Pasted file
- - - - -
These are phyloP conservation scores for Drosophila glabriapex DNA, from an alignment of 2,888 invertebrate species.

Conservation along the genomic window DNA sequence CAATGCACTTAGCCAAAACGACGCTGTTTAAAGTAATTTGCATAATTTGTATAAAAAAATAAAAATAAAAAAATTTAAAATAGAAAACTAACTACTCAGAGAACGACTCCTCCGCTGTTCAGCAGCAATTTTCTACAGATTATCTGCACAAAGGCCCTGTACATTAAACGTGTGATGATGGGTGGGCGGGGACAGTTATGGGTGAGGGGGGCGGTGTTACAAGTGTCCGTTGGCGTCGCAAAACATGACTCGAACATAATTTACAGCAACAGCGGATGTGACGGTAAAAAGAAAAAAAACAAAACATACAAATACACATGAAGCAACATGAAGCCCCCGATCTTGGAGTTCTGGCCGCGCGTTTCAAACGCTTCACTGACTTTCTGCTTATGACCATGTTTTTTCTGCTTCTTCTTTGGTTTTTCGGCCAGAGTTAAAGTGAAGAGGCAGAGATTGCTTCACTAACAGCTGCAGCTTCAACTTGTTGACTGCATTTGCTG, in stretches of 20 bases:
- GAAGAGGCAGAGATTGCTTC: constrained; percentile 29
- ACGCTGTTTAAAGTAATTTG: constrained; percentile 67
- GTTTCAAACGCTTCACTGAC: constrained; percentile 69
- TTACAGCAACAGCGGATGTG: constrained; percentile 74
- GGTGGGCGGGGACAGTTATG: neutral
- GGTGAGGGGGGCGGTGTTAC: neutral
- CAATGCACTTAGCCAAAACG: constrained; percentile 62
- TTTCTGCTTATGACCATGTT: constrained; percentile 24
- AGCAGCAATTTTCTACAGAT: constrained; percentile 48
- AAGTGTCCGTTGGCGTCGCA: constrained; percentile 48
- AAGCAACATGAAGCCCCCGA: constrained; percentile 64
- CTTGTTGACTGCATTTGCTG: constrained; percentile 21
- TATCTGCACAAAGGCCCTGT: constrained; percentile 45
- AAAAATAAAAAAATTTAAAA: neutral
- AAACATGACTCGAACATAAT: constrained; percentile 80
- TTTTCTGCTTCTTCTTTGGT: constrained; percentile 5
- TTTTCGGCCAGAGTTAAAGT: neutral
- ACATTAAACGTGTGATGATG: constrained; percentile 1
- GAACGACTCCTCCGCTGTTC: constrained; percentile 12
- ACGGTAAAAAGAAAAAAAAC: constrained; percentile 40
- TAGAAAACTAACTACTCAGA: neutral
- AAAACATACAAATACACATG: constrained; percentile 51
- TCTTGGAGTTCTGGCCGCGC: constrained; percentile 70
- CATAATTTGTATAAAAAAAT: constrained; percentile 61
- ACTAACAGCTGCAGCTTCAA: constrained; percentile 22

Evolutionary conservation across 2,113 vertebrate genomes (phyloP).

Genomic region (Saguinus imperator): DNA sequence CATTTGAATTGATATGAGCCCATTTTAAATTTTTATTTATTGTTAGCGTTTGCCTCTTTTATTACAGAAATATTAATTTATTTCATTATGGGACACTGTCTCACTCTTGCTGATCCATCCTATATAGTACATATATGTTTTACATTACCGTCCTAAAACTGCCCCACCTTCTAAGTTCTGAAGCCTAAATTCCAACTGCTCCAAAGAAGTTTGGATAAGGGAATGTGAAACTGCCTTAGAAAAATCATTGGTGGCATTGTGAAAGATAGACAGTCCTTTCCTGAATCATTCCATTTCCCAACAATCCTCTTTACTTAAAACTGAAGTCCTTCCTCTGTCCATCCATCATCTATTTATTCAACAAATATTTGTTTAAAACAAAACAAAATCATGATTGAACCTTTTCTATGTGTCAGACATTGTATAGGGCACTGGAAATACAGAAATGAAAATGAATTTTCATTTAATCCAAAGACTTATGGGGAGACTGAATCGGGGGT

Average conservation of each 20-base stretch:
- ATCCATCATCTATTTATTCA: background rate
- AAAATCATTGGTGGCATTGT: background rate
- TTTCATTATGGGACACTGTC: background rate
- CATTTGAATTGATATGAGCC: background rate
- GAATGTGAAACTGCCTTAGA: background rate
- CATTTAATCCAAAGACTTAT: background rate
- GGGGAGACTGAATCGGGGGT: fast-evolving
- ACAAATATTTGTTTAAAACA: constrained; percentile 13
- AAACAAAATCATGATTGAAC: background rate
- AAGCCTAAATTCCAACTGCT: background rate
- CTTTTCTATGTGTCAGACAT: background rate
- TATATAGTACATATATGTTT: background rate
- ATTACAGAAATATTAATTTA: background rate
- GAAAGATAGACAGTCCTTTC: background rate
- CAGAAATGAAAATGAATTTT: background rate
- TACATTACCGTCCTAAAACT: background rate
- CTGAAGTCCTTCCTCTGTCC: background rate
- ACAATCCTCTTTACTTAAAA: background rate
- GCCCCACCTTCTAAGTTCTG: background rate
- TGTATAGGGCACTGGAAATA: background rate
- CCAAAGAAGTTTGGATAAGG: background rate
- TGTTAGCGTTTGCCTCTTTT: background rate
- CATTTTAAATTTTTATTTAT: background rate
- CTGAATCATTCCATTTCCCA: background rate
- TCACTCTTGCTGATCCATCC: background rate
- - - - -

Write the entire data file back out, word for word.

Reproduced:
These are phyloP conservation scores for Drosophila glabriapex DNA, from an alignment of 2,888 invertebrate species.

Conservation along the genomic window DNA sequence CAATGCACTTAGCCAAAACGACGCTGTTTAAAGTAATTTGCATAATTTGTATAAAAAAATAAAAATAAAAAAATTTAAAATAGAAAACTAACTACTCAGAGAACGACTCCTCCGCTGTTCAGCAGCAATTTTCTACAGATTATCTGCACAAAGGCCCTGTACATTAAACGTGTGATGATGGGTGGGCGGGGACAGTTATGGGTGAGGGGGGCGGTGTTACAAGTGTCCGTTGGCGTCGCAAAACATGACTCGAACATAATTTACAGCAACAGCGGATGTGACGGTAAAAAGAAAAAAAACAAAACATACAAATACACATGAAGCAACATGAAGCCCCCGATCTTGGAGTTCTGGCCGCGCGTTTCAAACGCTTCACTGACTTTCTGCTTATGACCATGTTTTTTCTGCTTCTTCTTTGGTTTTTCGGCCAGAGTTAAAGTGAAGAGGCAGAGATTGCTTCACTAACAGCTGCAGCTTCAACTTGTTGACTGCATTTGCTG, in stretches of 20 bases:
- GAAGAGGCAGAGATTGCTTC: constrained; percentile 29
- ACGCTGTTTAAAGTAATTTG: constrained; percentile 67
- GTTTCAAACGCTTCACTGAC: constrained; percentile 69
- TTACAGCAACAGCGGATGTG: constrained; percentile 74
- GGTGGGCGGGGACAGTTATG: neutral
- GGTGAGGGGGGCGGTGTTAC: neutral
- CAATGCACTTAGCCAAAACG: constrained; percentile 62
- TTTCTGCTTATGACCATGTT: constrained; percentile 24
- AGCAGCAATTTTCTACAGAT: constrained; percentile 48
- AAGTGTCCGTTGGCGTCGCA: constrained; percentile 48
- AAGCAACATGAAGCCCCCGA: constrained; percentile 64
- CTTGTTGACTGCATTTGCTG: constrained; percentile 21
- TATCTGCACAAAGGCCCTGT: constrained; percentile 45
- AAAAATAAAAAAATTTAAAA: neutral
- AAACATGACTCGAACATAAT: constrained; percentile 80
- TTTTCTGCTTCTTCTTTGGT: constrained; percentile 5
- TTTTCGGCCAGAGTTAAAGT: neutral
- ACATTAAACGTGTGATGATG: constrained; percentile 1
- GAACGACTCCTCCGCTGTTC: constrained; percentile 12
- ACGGTAAAAAGAAAAAAAAC: constrained; percentile 40
- TAGAAAACTAACTACTCAGA: neutral
- AAAACATACAAATACACATG: constrained; percentile 51
- TCTTGGAGTTCTGGCCGCGC: constrained; percentile 70
- CATAATTTGTATAAAAAAAT: constrained; percentile 61
- ACTAACAGCTGCAGCTTCAA: constrained; percentile 22

Evolutionary conservation across 2,113 vertebrate genomes (phyloP).

Genomic region (Saguinus imperator): DNA sequence CATTTGAATTGATATGAGCCCATTTTAAATTTTTATTTATTGTTAGCGTTTGCCTCTTTTATTACAGAAATATTAATTTATTTCATTATGGGACACTGTCTCACTCTTGCTGATCCATCCTATATAGTACATATATGTTTTACATTACCGTCCTAAAACTGCCCCACCTTCTAAGTTCTGAAGCCTAAATTCCAACTGCTCCAAAGAAGTTTGGATAAGGGAATGTGAAACTGCCTTAGAAAAATCATTGGTGGCATTGTGAAAGATAGACAGTCCTTTCCTGAATCATTCCATTTCCCAACAATCCTCTTTACTTAAAACTGAAGTCCTTCCTCTGTCCATCCATCATCTATTTATTCAACAAATATTTGTTTAAAACAAAACAAAATCATGATTGAACCTTTTCTATGTGTCAGACATTGTATAGGGCACTGGAAATACAGAAATGAAAATGAATTTTCATTTAATCCAAAGACTTATGGGGAGACTGAATCGGGGGT

Average conservation of each 20-base stretch:
- ATCCATCATCTATTTATTCA: background rate
- AAAATCATTGGTGGCATTGT: background rate
- TTTCATTATGGGACACTGTC: background rate
- CATTTGAATTGATATGAGCC: background rate
- GAATGTGAAACTGCCTTAGA: background rate
- CATTTAATCCAAAGACTTAT: background rate
- GGGGAGACTGAATCGGGGGT: fast-evolving
- ACAAATATTTGTTTAAAACA: constrained; percentile 13
- AAACAAAATCATGATTGAAC: background rate
- AAGCCTAAATTCCAACTGCT: background rate
- CTTTTCTATGTGTCAGACAT: background rate
- TATATAGTACATATATGTTT: background rate
- ATTACAGAAATATTAATTTA: background rate
- GAAAGATAGACAGTCCTTTC: background rate
- CAGAAATGAAAATGAATTTT: background rate
- TACATTACCGTCCTAAAACT: background rate
- CTGAAGTCCTTCCTCTGTCC: background rate
- ACAATCCTCTTTACTTAAAA: background rate
- GCCCCACCTTCTAAGTTCTG: background rate
- TGTATAGGGCACTGGAAATA: background rate
- CCAAAGAAGTTTGGATAAGG: background rate
- TGTTAGCGTTTGCCTCTTTT: background rate
- CATTTTAAATTTTTATTTAT: background rate
- CTGAATCATTCCATTTCCCA: background rate
- TCACTCTTGCTGATCCATCC: background rate